Loan sharks accused of targeting low-income parents

Back-to-school loans are pushing families into debt.
Back-to-school loans are pushing families into debt. Photo credit: Getty

Families struggling to afford back-to-school costs face a new challenge - high-interest loans imposed by finance companies.

With a new school term about to start, parents are asked to buy everything from uniforms to laptops for their children. But some now face another expense from high-interest loans being advertised on social media.

Companies such as Fast Track Finance Hawke's Bay are being accused of "preying on low income families" after posts on Facebook showed them targeting parents with offers, some with extremely high interest rates.

"BACK TO SCHOOL - get in early for school uniforms, stationery specials with our perfect short term $500 Back to School $5Hundy loan at only $40pw, $99 estab fee - 4mth term," one post reads.

This $500 loan would end up costing $739. That's $239 or nearly 50 percent more than the original loan.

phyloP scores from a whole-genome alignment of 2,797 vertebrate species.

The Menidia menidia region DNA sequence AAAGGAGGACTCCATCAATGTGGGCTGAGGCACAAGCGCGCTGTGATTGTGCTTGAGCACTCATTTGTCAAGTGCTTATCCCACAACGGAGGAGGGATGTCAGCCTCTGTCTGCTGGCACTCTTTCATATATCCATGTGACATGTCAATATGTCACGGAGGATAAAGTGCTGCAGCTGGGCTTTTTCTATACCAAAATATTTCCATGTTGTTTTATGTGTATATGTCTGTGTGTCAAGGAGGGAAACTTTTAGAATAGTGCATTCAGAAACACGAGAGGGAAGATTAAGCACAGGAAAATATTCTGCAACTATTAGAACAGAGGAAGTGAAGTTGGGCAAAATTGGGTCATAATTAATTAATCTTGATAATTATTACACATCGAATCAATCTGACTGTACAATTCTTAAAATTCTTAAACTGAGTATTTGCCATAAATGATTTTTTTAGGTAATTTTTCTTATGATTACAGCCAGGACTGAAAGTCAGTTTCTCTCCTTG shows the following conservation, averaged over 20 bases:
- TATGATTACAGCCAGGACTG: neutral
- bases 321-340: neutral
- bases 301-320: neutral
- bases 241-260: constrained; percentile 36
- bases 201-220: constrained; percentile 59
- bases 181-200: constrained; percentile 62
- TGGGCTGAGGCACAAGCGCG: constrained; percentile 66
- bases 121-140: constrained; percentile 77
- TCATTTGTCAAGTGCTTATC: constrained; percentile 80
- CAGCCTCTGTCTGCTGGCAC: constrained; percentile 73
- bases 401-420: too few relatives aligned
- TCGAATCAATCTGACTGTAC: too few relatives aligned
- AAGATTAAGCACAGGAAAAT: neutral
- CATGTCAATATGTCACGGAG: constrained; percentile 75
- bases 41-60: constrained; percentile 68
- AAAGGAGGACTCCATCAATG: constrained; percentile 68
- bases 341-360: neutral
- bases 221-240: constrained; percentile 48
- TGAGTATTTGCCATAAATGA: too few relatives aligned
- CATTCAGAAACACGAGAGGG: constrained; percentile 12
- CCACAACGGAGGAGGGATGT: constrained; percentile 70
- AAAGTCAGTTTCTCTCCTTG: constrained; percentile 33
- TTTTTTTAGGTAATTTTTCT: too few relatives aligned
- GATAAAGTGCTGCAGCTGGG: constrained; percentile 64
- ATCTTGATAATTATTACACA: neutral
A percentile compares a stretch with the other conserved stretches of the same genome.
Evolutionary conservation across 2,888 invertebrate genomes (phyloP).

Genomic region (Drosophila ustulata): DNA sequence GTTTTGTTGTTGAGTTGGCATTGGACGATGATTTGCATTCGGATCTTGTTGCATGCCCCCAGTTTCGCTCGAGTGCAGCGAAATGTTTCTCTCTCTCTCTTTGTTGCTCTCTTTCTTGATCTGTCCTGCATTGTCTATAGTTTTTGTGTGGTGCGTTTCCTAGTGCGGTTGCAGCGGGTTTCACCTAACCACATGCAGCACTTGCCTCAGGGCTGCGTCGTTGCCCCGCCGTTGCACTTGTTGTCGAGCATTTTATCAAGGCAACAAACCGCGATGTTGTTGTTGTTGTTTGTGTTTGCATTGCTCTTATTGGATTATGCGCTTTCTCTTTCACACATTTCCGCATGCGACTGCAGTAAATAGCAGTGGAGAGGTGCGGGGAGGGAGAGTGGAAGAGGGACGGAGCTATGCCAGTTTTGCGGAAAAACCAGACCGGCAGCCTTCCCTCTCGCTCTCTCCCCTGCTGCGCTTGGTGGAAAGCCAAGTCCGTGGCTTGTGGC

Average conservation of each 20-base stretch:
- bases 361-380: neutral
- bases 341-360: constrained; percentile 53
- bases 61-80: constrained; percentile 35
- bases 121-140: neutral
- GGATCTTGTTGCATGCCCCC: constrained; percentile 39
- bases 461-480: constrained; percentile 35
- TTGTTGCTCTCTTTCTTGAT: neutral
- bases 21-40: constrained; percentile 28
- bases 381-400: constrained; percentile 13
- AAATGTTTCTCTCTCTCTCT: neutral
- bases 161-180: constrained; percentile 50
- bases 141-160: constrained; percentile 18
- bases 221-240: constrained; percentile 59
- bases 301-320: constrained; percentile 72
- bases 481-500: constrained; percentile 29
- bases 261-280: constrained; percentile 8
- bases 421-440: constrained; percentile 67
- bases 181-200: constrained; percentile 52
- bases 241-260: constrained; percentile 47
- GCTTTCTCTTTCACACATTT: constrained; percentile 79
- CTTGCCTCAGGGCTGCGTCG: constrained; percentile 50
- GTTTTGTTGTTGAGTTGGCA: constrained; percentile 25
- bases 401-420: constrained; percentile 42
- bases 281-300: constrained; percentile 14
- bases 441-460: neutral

These practises have angered Budgeting and Family Support Services chief executive Darryl Evans who accuses the industry of being "morally corrupt".

"This is preying on low-income families' vulnerability as the interest rates are higher than that of buying a motor vehicle through a high-street bank," he told Newshub.

"It puts families further into debt and often it is unserviceable debt due to the high interest being charged."

Mr Evans says many of the families he works with struggle due to the high rents in the housing market, and he wants loan companies' interest rates capped.

"Many of our families are cash-strapped and have no disposable income left from paying rent and buying food, coupled with the money spent on Christmas," he says.

"I believe families are being responsible as their money more often than not goes towards high rents, power, petrol and food. We are seeing huge levels of food insecurity as a result of high rents and the reality is there is no money left over. The vast majority of our clients live in constant deficit and with lots of stress."

He encourages families to save throughout the year, apply to Work and Income or the Salvation Army for assistance, and work with the school to pay stationery off over the term.

Radio NZ reported Fast Track Finance Hawke's Bay director and manager Julie Trott as saying her company was lending responsibly and would turn down those who couldn't afford the interest rates.

However she refused to discuss anything further with Newshub.

"Given the misreported information, there will be no further comment," she said.